Sales Tax Nexus

The laws concerning selling online are changing. Online sales were once the wild west. The government has been moving at a snail’s pace to keep up with regulation, but finally some new laws have been created, most notable Market Facilitator laws. It’s best if we start from the beginning…

In the past, collecting sales tax from online sales got confusing quick. Let’s say your business is operated out of California, but you store your inventory at a fulfillment center in Ohio, and you sell to someone in Florida, does that customer owe sales tax? The legal term dealing with all this is called: nexus.

A nexus is a connection between a seller and a state. If there is a connection, the seller is required to register, collect, and remit sales tax on sales made in the state. So if you have a physical presence in a state, you should be collecting sales tax from any purchases made within that state. And according to some governing bodies, storing your inventory in a fulfillment center counts as a presence. But there’s no real way to regulate that.

For instance, if you sell through Amazon you don’t even have a say which warehouses they store your goods. You could be in several random states. And you would have to have a seller’s permit for each state and be constantly collecting and remitting sales tax per state. Which let’s be honest, that ain’t happening. Most sellers on Amazon only collect tax from buyers located in their home state. It seems no average seller has ever gotten into any trouble. Most states are clueless that you even have inventory within their borders. How would the state know what Amazon has in that warehouse? But technically if you fail to collect sales tax in a state where you have a nexus, you could be held responsible for the sales tax, along with any penalties and interest.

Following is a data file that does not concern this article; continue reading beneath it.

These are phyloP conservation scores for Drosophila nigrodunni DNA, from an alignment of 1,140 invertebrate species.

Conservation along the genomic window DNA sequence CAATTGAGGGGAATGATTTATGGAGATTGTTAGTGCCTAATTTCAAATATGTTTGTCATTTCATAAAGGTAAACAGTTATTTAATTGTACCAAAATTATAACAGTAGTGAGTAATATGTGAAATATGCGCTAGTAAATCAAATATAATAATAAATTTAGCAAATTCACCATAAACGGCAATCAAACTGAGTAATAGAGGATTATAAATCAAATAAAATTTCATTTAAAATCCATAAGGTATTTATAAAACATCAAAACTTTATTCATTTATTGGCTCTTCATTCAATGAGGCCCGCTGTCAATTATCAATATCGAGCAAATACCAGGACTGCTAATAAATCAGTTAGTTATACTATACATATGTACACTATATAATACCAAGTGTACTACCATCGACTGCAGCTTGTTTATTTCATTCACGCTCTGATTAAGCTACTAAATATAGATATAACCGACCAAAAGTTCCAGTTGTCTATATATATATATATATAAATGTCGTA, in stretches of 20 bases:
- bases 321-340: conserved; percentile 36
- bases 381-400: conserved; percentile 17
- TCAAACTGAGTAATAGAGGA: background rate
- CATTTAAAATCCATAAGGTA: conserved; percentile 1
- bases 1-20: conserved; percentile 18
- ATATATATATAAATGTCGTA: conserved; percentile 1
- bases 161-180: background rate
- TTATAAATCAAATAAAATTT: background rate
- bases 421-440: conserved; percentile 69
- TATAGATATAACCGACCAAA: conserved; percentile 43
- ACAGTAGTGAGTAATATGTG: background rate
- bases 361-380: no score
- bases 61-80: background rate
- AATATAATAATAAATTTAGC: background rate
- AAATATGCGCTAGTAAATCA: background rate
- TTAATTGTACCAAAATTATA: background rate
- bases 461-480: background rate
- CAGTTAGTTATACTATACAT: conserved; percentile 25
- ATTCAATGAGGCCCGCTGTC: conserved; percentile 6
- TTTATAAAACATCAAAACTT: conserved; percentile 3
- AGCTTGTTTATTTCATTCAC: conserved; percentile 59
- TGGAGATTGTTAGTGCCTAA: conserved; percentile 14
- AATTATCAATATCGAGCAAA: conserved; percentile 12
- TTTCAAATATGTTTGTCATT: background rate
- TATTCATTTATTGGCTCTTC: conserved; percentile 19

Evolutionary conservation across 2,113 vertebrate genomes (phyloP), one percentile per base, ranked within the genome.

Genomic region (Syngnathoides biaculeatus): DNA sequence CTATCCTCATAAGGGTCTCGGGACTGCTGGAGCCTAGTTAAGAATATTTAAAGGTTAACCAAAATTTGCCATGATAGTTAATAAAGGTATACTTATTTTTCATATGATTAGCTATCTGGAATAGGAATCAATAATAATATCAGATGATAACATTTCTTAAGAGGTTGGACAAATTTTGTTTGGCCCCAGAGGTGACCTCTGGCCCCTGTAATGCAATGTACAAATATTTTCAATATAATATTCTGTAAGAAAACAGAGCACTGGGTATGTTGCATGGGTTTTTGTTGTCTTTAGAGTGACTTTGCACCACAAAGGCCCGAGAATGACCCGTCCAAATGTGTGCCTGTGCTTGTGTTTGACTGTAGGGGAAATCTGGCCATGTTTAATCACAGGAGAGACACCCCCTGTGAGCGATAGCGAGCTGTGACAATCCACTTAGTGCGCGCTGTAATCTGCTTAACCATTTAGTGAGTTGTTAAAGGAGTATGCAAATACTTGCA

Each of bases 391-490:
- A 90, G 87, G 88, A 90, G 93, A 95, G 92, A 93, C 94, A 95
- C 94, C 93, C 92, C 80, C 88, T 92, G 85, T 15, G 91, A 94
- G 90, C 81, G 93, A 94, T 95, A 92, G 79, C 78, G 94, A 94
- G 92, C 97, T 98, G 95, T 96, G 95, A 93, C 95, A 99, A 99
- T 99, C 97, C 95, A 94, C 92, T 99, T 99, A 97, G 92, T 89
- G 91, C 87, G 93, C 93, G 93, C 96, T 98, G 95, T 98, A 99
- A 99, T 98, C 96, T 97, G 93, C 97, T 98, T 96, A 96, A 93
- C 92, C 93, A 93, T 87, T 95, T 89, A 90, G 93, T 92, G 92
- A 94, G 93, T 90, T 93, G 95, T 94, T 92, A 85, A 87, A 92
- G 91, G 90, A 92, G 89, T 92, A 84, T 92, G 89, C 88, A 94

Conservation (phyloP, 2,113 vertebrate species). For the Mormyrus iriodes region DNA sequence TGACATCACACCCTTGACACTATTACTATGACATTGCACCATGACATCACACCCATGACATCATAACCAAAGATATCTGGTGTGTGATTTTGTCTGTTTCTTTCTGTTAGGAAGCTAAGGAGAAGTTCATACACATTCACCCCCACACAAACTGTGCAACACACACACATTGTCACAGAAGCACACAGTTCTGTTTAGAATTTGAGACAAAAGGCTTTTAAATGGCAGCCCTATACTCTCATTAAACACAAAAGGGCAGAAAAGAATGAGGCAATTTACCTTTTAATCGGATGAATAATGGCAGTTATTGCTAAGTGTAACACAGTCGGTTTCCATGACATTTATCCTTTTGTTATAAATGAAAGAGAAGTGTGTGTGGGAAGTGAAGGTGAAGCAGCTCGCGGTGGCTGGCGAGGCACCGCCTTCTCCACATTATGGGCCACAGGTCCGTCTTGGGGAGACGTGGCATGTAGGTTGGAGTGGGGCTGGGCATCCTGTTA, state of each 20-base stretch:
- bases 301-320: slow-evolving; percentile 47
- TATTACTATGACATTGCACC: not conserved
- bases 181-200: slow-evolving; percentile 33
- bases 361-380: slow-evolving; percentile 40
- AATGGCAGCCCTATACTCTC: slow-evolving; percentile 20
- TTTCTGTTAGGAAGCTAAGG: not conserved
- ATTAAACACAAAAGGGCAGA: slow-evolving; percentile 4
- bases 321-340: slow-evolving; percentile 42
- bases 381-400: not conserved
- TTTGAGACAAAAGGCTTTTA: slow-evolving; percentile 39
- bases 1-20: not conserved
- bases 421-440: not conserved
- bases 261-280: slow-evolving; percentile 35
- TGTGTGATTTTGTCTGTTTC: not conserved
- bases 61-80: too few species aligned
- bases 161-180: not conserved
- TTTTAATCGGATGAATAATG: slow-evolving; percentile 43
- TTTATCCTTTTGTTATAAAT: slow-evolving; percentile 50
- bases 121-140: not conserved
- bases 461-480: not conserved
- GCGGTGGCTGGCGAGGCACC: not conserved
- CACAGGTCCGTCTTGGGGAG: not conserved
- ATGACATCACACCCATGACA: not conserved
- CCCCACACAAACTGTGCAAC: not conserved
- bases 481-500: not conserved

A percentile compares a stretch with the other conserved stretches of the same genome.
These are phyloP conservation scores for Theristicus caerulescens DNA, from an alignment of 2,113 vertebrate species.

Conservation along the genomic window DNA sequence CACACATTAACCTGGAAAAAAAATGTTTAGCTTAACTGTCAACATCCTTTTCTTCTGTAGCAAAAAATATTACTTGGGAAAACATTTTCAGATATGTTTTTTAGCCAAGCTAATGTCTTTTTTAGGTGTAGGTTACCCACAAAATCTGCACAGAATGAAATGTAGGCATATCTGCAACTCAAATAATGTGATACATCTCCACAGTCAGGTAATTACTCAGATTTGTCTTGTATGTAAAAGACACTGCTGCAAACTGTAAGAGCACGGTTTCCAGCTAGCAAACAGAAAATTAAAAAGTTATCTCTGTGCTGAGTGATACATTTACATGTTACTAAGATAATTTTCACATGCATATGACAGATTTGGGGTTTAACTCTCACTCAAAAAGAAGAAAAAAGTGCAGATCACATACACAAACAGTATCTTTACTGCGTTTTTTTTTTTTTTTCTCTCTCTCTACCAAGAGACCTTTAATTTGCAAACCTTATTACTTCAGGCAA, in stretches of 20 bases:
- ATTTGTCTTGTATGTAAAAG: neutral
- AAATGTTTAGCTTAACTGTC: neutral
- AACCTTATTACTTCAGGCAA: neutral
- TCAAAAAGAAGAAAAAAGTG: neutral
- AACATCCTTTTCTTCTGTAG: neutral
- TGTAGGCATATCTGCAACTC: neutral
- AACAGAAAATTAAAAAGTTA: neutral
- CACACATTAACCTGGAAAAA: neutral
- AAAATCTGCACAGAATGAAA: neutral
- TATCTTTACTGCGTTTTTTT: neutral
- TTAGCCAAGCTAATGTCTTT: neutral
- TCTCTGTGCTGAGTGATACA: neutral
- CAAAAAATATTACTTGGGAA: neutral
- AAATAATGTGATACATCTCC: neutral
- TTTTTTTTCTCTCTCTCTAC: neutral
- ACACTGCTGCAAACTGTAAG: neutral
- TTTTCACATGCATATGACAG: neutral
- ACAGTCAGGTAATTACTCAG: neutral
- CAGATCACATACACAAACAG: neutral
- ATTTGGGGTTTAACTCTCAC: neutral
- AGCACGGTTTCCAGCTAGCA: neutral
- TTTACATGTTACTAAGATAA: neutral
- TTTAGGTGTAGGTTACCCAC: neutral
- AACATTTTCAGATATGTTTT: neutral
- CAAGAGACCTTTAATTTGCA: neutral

That was the past. Now many states (but not all) have created Marketplace Facilitator laws. These laws make companies like Amazon (and other third-party platforms which facilitate retail sales) collect and remit sales tax on behalf of their users. So now Amazon is responsible for collecting and sending your sales tax to the government. This does make your life easier, but there are issues.

Amazon doesn’t just collect sales tax from the state you’re doing business in. Amazon collects sales tax from all customers who live in states with Marketplace Facilitator laws. They basically said screw it, even if your product isn’t specifically stored in one of those states, we’re just one big nexus. So if your business is in California, you were only charging other Californians sales tax. But now Amazon levies the tax to most of your other customers as well. So basically your customers have to pay more. In addition, Amazon has always charged a fee (2.9% of the sales tax) for collecting the sales tax on your behalf. And since they’re now collecting tax from way more customers, you’re being charged more nominal fees.

The good news is, if you’re only selling on a platform like Amazon, then in theory you could skip the process of registering for a seller’s permit in every damn state. This is in theory. The states seem satisfied with the fact they’re now getting tax money they weren’t before. They don’t really care about you having a permit in every state, just as long as they get your sales tax money. You would still need a permit and have to file if you were making sales some other way in that state, like through a storefront. Amazon doesn’t do all your sales tax, only the sales through their website.

California requires that any seller with a sales tax permit file a sales tax return on your due date even if you don’t have any sales tax to report or pay.